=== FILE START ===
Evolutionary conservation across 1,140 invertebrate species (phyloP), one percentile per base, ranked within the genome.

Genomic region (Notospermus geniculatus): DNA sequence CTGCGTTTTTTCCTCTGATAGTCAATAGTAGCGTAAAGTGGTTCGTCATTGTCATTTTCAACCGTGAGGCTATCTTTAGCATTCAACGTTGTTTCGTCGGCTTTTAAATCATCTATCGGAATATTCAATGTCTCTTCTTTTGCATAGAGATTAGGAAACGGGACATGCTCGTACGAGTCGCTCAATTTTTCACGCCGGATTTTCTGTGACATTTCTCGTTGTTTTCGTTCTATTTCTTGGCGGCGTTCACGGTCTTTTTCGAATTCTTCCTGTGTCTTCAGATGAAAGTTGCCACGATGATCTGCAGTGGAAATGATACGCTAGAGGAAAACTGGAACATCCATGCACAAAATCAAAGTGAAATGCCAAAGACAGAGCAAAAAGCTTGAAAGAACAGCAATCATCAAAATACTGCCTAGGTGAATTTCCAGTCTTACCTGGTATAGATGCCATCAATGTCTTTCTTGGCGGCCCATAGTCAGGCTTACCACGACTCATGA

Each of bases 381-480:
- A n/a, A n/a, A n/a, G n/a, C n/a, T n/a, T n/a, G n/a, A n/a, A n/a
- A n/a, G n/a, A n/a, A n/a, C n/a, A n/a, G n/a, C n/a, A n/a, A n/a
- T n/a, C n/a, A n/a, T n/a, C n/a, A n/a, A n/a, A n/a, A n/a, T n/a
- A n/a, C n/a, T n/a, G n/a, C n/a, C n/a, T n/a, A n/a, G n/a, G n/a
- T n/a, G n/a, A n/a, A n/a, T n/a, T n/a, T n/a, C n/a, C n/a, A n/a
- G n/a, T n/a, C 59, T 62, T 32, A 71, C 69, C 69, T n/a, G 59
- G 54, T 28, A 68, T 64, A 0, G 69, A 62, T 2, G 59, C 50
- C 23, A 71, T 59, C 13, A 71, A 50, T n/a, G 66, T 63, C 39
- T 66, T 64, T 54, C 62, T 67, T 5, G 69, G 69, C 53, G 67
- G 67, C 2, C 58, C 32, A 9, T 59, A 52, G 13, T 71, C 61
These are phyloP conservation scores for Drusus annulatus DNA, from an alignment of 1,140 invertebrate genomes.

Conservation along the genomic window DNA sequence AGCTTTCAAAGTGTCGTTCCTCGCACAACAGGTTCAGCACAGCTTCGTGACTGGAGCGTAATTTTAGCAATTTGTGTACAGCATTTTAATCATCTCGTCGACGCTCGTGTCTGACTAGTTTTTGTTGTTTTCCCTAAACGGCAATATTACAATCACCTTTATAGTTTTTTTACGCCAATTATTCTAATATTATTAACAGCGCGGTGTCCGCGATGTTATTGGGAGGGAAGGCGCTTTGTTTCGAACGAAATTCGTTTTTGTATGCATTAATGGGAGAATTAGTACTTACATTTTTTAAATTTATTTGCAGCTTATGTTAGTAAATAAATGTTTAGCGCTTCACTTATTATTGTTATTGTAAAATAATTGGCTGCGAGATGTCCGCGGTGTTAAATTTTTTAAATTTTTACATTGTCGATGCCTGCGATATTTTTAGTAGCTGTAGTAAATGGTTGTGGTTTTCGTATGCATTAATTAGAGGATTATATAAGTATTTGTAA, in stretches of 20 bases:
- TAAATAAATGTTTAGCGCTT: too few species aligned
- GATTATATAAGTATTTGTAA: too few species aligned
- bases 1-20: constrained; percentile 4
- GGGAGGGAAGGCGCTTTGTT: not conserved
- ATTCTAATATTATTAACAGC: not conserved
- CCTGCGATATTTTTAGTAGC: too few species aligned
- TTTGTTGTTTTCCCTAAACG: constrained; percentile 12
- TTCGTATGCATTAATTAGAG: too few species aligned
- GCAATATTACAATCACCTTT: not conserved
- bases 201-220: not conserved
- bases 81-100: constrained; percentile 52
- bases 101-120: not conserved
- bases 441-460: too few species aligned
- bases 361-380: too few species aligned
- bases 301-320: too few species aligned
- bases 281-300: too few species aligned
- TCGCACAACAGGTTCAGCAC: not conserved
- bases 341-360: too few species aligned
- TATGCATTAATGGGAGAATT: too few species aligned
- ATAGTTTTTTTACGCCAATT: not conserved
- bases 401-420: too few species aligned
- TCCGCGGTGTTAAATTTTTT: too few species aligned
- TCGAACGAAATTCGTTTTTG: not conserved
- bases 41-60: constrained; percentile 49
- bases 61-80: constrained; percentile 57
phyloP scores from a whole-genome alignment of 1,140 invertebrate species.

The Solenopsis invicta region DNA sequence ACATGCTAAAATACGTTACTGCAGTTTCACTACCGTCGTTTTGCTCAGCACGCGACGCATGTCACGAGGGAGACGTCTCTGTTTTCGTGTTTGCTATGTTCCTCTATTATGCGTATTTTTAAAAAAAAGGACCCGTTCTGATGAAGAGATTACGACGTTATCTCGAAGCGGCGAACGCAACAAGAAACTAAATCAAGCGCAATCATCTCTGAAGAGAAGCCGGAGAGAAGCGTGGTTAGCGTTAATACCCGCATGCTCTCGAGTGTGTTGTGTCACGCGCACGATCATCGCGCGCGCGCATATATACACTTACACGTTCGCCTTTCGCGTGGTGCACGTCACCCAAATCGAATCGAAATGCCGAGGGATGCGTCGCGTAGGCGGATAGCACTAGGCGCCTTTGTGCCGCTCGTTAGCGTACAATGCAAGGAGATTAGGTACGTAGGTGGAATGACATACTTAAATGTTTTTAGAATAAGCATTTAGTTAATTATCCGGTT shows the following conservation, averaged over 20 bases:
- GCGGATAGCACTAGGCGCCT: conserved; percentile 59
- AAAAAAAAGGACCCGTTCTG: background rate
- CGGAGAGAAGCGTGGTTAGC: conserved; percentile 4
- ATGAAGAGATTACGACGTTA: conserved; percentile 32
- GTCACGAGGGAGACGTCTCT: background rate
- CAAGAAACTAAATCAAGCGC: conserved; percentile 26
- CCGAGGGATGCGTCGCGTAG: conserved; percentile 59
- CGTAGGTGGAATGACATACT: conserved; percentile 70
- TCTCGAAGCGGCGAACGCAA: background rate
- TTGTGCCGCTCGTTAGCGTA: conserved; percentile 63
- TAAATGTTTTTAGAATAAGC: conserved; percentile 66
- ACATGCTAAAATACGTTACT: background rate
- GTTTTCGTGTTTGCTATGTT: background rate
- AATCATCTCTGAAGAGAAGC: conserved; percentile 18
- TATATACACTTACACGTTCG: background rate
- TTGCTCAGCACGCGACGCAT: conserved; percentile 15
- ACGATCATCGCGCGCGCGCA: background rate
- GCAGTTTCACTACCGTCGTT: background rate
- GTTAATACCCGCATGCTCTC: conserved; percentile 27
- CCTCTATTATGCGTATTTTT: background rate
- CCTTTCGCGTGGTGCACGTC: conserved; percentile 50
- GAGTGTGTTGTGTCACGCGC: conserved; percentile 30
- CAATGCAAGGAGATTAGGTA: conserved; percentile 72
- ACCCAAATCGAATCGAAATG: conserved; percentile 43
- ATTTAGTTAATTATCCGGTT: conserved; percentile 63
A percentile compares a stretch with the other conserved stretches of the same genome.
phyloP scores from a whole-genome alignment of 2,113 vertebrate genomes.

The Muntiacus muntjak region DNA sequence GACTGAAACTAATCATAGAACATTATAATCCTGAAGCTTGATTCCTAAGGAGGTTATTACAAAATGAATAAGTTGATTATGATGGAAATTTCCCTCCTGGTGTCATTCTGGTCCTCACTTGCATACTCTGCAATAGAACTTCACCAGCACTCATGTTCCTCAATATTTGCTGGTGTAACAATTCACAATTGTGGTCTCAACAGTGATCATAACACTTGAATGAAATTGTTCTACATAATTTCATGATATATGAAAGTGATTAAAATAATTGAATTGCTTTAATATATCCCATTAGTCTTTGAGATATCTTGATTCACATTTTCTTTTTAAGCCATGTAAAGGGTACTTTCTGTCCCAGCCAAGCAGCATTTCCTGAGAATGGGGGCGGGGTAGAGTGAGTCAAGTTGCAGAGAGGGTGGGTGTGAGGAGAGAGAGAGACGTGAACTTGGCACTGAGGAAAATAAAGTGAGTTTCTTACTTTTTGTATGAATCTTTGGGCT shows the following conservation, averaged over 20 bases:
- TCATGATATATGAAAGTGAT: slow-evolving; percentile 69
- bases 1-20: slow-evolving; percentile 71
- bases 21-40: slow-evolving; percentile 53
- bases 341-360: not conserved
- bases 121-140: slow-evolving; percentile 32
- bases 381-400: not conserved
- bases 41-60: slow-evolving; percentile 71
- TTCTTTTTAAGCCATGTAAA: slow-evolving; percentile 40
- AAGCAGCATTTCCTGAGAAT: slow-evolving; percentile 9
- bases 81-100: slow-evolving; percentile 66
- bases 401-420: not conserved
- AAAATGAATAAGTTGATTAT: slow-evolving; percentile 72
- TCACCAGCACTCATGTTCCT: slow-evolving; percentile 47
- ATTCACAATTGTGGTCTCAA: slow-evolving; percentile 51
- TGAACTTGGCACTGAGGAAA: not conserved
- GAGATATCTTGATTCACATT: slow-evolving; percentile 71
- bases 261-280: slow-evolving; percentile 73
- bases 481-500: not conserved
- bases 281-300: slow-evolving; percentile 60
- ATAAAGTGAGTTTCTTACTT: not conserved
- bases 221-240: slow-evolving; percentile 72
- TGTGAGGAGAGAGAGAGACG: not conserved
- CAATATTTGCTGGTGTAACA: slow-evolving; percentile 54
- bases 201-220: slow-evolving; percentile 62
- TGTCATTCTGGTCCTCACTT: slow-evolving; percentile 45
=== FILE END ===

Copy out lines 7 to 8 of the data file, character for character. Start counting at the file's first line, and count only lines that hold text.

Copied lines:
- A n/a, C n/a, T n/a, G n/a, C n/a, C n/a, T n/a, A n/a, G n/a, G n/a
- T n/a, G n/a, A n/a, A n/a, T n/a, T n/a, T n/a, C n/a, C n/a, A n/a